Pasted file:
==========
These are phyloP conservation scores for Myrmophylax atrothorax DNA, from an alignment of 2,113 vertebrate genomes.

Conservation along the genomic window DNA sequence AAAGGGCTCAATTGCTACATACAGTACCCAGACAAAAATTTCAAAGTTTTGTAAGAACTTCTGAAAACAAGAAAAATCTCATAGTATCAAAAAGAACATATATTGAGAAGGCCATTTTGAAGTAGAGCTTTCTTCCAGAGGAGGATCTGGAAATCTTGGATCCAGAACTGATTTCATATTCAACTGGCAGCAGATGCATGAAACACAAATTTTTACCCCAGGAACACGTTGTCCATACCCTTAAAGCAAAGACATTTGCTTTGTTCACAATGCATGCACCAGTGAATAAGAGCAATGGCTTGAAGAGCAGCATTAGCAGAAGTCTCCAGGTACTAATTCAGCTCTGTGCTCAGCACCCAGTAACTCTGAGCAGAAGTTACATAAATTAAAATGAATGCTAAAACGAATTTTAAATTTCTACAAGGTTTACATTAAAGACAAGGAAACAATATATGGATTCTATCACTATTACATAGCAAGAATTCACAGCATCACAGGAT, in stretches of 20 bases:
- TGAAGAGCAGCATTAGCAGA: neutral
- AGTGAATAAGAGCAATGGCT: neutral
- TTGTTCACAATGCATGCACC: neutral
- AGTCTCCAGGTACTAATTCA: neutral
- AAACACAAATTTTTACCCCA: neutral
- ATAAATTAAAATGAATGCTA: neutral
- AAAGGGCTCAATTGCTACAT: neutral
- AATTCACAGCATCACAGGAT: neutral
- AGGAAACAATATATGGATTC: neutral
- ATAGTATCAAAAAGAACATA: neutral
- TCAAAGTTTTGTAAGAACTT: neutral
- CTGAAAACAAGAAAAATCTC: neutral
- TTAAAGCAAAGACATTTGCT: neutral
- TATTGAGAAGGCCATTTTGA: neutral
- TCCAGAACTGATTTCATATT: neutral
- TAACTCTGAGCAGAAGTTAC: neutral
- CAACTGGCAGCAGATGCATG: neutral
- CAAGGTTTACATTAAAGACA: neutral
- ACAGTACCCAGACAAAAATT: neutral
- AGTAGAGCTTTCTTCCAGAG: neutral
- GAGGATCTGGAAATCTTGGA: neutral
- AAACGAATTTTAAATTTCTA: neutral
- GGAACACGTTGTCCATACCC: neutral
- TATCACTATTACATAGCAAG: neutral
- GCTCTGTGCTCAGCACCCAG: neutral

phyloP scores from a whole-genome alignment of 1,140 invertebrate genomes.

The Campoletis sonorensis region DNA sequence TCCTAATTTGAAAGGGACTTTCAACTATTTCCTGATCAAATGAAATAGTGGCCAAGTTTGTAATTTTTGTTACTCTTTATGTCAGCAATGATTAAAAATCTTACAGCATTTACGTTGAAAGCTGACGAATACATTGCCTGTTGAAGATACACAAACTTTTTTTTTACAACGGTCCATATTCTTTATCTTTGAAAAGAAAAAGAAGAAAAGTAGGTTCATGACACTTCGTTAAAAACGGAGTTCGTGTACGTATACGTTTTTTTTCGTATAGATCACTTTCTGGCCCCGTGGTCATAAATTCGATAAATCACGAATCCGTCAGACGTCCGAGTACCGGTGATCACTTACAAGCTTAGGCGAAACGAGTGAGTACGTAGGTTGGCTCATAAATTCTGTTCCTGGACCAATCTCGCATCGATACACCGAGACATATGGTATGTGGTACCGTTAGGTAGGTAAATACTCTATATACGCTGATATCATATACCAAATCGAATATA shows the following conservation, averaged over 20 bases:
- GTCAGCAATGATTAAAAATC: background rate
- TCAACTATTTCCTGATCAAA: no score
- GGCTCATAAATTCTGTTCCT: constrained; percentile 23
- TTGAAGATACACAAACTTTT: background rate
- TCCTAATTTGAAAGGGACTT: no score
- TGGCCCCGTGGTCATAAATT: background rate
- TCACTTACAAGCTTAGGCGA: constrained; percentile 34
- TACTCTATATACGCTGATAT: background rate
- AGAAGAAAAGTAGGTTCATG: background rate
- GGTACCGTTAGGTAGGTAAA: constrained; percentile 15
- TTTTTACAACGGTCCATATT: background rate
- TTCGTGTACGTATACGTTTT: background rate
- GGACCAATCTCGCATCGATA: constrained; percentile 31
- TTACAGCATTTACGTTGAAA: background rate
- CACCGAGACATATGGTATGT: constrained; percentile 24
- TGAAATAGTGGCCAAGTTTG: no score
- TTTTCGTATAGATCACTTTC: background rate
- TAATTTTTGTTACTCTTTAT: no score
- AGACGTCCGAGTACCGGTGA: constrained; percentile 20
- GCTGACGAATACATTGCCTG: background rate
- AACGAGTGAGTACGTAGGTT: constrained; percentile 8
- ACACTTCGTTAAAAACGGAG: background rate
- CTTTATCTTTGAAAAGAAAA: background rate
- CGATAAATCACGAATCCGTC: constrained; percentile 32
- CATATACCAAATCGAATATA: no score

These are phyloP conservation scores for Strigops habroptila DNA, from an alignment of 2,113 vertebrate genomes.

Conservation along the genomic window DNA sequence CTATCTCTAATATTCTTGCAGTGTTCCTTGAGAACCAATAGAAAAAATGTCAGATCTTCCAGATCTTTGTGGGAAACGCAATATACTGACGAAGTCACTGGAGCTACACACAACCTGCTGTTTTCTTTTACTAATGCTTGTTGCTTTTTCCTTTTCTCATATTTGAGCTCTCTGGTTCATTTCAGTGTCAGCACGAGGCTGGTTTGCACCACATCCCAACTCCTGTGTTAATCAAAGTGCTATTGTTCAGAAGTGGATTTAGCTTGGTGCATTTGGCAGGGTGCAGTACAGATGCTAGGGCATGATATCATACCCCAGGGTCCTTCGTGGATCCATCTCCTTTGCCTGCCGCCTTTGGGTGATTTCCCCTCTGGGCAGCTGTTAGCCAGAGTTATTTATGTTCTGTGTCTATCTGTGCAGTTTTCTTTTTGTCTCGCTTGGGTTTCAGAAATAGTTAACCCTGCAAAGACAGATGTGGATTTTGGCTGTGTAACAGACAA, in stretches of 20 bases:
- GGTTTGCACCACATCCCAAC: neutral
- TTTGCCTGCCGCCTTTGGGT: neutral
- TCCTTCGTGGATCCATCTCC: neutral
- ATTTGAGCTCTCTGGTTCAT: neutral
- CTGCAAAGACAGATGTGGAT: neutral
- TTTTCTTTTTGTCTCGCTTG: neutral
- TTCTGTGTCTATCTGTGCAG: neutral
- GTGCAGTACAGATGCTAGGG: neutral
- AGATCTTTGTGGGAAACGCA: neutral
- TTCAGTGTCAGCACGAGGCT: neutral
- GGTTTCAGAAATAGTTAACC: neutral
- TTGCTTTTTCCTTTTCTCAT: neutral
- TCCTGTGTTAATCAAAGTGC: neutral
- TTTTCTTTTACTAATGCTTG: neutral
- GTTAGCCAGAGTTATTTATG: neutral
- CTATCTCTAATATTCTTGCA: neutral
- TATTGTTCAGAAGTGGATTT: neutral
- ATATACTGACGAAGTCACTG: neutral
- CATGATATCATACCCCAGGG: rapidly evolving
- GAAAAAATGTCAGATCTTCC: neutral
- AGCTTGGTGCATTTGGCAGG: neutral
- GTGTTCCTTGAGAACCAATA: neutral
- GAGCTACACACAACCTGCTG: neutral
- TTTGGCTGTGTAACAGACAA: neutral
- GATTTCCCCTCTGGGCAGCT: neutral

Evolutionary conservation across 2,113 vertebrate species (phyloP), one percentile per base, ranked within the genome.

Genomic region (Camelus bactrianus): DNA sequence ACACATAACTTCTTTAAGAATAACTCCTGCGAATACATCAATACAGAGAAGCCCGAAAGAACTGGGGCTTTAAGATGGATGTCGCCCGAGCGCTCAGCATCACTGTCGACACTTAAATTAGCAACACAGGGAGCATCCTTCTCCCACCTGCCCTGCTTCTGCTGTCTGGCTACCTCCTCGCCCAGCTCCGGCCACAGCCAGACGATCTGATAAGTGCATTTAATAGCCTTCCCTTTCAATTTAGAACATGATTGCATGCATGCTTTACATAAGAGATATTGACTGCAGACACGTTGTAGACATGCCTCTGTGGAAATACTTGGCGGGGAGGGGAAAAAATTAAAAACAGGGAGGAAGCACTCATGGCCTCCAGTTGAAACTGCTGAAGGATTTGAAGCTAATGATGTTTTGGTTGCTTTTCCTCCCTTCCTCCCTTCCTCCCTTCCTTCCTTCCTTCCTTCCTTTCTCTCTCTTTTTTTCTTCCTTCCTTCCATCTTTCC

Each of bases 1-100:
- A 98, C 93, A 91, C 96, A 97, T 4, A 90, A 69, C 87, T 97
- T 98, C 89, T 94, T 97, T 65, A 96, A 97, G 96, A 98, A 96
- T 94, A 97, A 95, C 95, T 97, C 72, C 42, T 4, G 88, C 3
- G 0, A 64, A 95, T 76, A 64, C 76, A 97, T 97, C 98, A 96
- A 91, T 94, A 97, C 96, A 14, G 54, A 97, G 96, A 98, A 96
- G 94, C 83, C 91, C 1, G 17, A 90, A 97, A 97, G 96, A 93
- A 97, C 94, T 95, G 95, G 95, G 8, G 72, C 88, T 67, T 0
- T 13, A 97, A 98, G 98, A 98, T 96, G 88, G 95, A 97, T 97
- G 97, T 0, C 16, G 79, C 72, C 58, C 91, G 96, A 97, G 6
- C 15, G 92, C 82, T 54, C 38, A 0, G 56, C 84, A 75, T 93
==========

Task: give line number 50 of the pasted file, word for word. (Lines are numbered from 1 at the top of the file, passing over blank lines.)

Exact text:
- AACGAGTGAGTACGTAGGTT: constrained; percentile 8